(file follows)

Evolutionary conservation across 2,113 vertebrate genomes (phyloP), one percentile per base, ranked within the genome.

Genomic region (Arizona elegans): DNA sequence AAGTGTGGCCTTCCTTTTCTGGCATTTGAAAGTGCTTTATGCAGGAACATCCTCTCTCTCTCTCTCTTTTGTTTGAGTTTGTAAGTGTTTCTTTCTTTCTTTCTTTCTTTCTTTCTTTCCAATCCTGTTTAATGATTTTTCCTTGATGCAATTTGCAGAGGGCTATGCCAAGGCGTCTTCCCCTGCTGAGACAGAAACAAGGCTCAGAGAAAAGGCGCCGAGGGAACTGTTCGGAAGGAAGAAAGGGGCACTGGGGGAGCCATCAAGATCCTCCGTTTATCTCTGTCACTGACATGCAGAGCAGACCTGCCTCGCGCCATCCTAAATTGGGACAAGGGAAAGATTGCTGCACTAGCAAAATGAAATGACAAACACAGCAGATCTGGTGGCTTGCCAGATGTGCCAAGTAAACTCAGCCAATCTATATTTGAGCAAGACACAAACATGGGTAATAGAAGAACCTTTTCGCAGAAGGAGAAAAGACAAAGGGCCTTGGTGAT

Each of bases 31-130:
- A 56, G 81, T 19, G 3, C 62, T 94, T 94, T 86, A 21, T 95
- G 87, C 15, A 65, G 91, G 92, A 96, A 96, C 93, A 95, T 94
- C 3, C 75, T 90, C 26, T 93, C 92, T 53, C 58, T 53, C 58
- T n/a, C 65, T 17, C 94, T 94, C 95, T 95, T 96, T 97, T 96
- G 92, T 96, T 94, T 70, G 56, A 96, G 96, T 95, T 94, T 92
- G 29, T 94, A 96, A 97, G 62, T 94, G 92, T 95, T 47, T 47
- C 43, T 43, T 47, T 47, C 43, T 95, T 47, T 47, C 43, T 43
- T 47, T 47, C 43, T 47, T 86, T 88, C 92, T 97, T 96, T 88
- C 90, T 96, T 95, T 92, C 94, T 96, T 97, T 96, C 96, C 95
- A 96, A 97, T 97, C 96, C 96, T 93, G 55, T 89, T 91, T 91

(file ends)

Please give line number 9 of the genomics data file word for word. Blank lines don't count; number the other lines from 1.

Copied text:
- G 29, T 94, A 96, A 97, G 62, T 94, G 92, T 95, T 47, T 47